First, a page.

LABOR

Organizing a breakthrough in banking

LIANE HELLER February 17 1986
LABOR

Organizing a breakthrough in banking

LIANE HELLER February 17 1986

Organizing a breakthrough in banking

LABOR

The scriptwriters of Norma Rae, a 1979 film about one woman’s fight to organize a textile union, would have been hard pressed to match the real-life conclusion of a bitter 239-day strike for a first contract at the Canadian Imperial Bank of Commerce (CIBC). The finale began on Jan. 27 with a landmark Canada Labour Relations Board ruling that imposed a one-year settlement on both sides—a decision that delighted 213 charge-card clerks and mail room em-

ployees in the Toronto-based Visa headquarters. But that jubilation waned two days later when the CIBC appealed a board order requiring the bank to place the strikers in their old jobs by Feb. 10. Then, last week, barely 36 hours before a scheduled hearing in the Federal Court of Appeal, the board released the details of the settlement and the bank withdrew its appeal. Those events allowed the 1,200-member Union of Bank Employees to score a major breakthrough in a decade-long struggle to penetrate the seven main chartered banks, which employ 147,000 nonunionized workers.

For their part, CIBC spokesmen said that the bank had achieved some success because the five-per-cent increase will apply to only a third of the charge-card clerks and mail room employees. As well, the spokesmen noted that the board had upheld the bank’s

right to continue granting merit increases beyond the minimum scale, and said the bank was pleased that the contract includes a section spelling out the rights of management. Declared CIBC public relations manager Everett McCrimmon: “I am not arguing that the union didn’t make any gains, but we’re very happy with the board’s decision. Our only concern was the manner in which the board ordered the employees back to work before either they or we had any idea

what the terms of the contract would be.”

The former strikers were quick to underline the major gains: layoffs

based solely on seniority and recognition of their bargaining unit, Local 2104. And as the members returned to work the union’s powerful backer, the two-million-member Canadian Labour Congress (CLC), intensified a drive to at least double union representation in Canadian banks by 1987.

The protracted Commerce dispute began at noon on June 12, 1985, at the bank’s Toronto offices. At that time 163 Visa clerks—about 80 per cent of them women, many of them recent immigrants and single mothers—rose from their desks and walked out. Three months later they were still out and there was no sign of a break in the struggle as the Visa centre continued to operate with nonunion employees—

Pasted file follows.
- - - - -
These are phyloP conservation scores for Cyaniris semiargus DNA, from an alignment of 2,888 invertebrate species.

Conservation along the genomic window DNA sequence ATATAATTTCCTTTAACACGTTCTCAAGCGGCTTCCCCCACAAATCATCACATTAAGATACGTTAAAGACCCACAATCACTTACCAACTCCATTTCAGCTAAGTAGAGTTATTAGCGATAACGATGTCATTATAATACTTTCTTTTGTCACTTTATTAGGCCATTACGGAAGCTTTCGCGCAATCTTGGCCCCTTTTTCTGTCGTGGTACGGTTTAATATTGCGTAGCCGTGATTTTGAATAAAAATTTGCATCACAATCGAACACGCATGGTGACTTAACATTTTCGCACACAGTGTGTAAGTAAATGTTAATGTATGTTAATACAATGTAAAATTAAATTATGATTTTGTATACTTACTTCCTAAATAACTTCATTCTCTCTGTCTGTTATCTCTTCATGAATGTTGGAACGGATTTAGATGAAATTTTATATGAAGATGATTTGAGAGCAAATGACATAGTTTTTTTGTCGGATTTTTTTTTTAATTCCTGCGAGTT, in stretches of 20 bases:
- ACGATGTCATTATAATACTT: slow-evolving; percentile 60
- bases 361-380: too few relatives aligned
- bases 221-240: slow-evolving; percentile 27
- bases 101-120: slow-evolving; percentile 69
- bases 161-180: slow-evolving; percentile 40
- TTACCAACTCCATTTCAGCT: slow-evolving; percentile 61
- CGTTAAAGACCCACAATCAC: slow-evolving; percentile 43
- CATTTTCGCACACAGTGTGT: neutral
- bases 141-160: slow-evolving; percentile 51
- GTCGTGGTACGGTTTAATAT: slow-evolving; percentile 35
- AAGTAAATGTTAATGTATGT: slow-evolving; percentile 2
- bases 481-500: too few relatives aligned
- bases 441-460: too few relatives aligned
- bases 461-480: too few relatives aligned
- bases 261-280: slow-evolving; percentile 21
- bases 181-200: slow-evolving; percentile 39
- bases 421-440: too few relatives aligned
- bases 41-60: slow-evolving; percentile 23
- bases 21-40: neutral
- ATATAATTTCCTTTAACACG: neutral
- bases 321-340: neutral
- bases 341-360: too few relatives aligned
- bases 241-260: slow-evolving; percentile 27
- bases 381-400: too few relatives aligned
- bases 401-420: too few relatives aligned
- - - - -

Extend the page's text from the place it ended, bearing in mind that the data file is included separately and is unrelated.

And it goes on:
including 90 clerks who had refused to join the strike. Then, in a separate dispute 50 mail room employees joined the striking Visa clerks on the picket line. But it was not until Dec. 21, when federal Labor Minister William McKnight ordered the three-member board to intervene in the dispute, that the two small groups of strikers began to hope for a break in a frustrating—and costly—stalemate. For one thing, the CLC had spent $1.8 million in an all-out effort to break into the traditionally nonunion service sector, providing each striker with $300 in tax-free strike pay each week—an amount often higher than the wages the pickets received from the bank.

Many union executives say that subsidy was a crucial element in a confrontation notable for tough tactics on both sides. In addition, the strikers tried to jam telephone lines at the Visa centre with more than 20,000 calls each day. And their cause got s a public relations boost

when it was revealed that Commerce officials had closed and refunded the accounts of David Reville, a New Democratic member of the Ontario legislature, because he participated in

two demonstrations against the bank—an action for which bank chairman Donald Fullerton apologized before an all-party committee of the legislature. Although organized labor claims only one per cent of the employees at the seven major banks, the CLC has been encouraged by another success that began last July at the Commerce’s Visa headquarters—signing up 300 mortgage clerks to apply for certification in the same local. Said CLC organizer Ralph Ortlieb: “Five years from now, when there’s 10,000 organized bank workers in Canada, we’ll see that this contract really was a major triumph.” But with only 10 Union of Bank Employees units among the Commerce’s 1,560 branches, labor still faces formidable odds in its struggle to organize the industry.

— LIANE HELLER in Toronto